What is the REAL explanation of such a matter? I can only say that I have advised Mr. Jaques to dig into the bluff under which he is constructing his cellar. I made some investigation myself upon the top of it and convinced myself that the surface ground at that spot has at some time been disturbed to the depth of at least five feet. Something has, I should judge, been buried at some date, and it is probable that, as in the case cited in the text, there is a connection between this and the disturbances. It is very probable that Mr. Rolfe is, unknown to himself, a physical medium, and that when he was in the confined space of the cellar he turned it into a cabinet in which his magnetic powers could accumulate and be available for use. It chanced that there was on the spot some agency which chose to use them, and hence the phenomena. When Mr. Jaques went alone to the grotto the power left behind by Mr. Rolfe, who had been in it all morning, was not yet exhausted and he was able to get some manifestations. So I read it, but it is well not to be dogmatic on such matters. If there is systematic digging I should expect an epilogue to the story.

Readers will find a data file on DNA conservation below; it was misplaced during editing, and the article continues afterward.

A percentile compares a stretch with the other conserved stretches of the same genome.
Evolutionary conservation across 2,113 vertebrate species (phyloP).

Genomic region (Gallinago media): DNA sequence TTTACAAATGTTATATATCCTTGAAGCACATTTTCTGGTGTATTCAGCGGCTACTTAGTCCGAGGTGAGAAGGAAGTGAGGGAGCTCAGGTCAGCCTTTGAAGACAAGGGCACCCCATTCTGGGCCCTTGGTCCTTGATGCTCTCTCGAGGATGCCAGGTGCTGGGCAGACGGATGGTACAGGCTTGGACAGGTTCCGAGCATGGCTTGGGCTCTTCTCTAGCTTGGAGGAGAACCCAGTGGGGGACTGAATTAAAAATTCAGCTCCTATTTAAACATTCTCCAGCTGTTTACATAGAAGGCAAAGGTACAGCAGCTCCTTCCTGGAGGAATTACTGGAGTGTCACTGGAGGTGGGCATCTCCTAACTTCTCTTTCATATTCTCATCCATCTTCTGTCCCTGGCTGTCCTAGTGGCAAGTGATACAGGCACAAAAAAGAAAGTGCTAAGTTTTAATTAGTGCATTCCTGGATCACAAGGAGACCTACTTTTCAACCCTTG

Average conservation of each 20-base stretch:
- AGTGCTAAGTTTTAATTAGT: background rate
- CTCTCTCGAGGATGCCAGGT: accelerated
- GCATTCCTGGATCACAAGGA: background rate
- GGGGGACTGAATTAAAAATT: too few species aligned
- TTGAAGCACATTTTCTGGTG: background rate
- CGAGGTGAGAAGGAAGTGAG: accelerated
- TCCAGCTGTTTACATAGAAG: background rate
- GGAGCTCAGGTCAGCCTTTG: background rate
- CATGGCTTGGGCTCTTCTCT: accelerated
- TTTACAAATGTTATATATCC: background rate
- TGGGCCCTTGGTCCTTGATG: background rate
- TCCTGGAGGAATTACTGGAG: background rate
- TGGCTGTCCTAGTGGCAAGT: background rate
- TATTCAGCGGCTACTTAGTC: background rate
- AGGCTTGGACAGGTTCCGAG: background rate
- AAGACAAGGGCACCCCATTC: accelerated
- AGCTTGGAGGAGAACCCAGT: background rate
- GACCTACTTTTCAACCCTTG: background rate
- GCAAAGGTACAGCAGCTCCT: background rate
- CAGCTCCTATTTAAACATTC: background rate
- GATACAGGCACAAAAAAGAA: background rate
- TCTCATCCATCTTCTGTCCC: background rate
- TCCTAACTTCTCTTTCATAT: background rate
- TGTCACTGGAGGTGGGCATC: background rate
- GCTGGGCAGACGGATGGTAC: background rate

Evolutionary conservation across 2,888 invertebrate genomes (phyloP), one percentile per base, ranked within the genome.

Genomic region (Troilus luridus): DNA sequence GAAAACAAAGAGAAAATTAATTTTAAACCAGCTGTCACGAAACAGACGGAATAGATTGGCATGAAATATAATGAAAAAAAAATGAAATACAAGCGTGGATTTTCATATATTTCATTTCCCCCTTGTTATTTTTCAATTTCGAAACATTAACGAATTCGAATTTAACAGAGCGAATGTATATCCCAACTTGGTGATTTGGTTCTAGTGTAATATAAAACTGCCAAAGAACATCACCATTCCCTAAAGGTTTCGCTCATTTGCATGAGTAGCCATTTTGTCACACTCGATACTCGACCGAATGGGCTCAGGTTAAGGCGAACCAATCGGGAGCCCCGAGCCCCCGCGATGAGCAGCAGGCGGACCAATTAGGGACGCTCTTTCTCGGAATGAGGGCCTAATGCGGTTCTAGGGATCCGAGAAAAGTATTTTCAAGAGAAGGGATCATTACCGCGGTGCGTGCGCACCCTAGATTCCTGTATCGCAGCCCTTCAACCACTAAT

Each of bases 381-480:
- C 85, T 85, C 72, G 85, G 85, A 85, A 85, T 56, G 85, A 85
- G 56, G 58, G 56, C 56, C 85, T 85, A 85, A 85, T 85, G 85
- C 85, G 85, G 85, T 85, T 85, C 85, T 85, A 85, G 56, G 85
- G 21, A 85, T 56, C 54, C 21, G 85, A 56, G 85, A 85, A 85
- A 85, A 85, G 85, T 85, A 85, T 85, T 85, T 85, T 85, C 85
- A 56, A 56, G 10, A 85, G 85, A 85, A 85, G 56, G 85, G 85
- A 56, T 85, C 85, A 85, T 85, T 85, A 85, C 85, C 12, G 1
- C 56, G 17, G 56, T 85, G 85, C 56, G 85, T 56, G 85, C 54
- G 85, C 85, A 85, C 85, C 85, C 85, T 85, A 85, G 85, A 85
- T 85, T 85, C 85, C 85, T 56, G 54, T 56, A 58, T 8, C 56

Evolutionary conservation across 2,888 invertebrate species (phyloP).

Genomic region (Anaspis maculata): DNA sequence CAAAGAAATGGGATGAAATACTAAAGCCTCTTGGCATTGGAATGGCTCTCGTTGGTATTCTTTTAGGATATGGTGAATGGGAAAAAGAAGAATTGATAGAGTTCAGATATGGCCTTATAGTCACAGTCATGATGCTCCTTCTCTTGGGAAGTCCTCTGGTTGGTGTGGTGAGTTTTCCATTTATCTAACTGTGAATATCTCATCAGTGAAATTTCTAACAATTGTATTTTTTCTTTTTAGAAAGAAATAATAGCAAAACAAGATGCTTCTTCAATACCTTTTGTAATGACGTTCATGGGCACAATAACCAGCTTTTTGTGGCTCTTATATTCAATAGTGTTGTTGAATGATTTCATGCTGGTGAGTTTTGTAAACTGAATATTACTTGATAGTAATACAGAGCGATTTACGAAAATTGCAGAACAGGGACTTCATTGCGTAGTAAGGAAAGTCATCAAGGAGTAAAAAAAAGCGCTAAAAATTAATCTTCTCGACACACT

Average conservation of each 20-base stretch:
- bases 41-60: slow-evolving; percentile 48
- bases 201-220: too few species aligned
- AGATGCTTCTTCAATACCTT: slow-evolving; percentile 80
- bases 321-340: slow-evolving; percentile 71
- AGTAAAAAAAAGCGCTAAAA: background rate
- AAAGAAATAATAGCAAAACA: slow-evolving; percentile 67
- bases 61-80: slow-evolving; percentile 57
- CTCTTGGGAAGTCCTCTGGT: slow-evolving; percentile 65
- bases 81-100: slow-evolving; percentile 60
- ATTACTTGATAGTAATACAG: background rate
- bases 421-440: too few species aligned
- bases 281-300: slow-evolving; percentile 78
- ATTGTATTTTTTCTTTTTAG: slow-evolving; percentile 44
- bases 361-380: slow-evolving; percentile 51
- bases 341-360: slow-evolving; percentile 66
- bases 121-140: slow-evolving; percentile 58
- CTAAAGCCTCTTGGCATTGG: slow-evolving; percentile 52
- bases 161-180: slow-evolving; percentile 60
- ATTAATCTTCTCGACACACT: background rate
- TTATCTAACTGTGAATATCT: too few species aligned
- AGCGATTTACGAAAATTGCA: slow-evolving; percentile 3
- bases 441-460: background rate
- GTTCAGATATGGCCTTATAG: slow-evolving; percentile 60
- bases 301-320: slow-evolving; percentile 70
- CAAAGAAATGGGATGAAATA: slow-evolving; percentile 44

Whilst these proofs were in the press a second very marked case of a Polter-geist came within my knowledge. I cannot without breach of confidence reveal the details and the phenomena are still going on. Curiously enough, it was because one of the sufferers from the invasion read some remarks of mine upon the Cheriton dugout that this other case came to my knowledge, for the lady wrote to me at once for advice and assistance. The place is remote and I have not yet been able to visit it, but from the full accounts which I have now received it seems to present all the familiar features, with the phenomenon of direct writing superadded. Some specimens of this script have reached me. Two clergymen have endeavoured to mitigate the phenomena, which are occasionally very violent, but so far without result. It may be some consolation to any others who may be suffering from this strange inflition, to know that in the many cases which have been carefully recorded there is none in which any physical harm has been inflicted upon man or beast.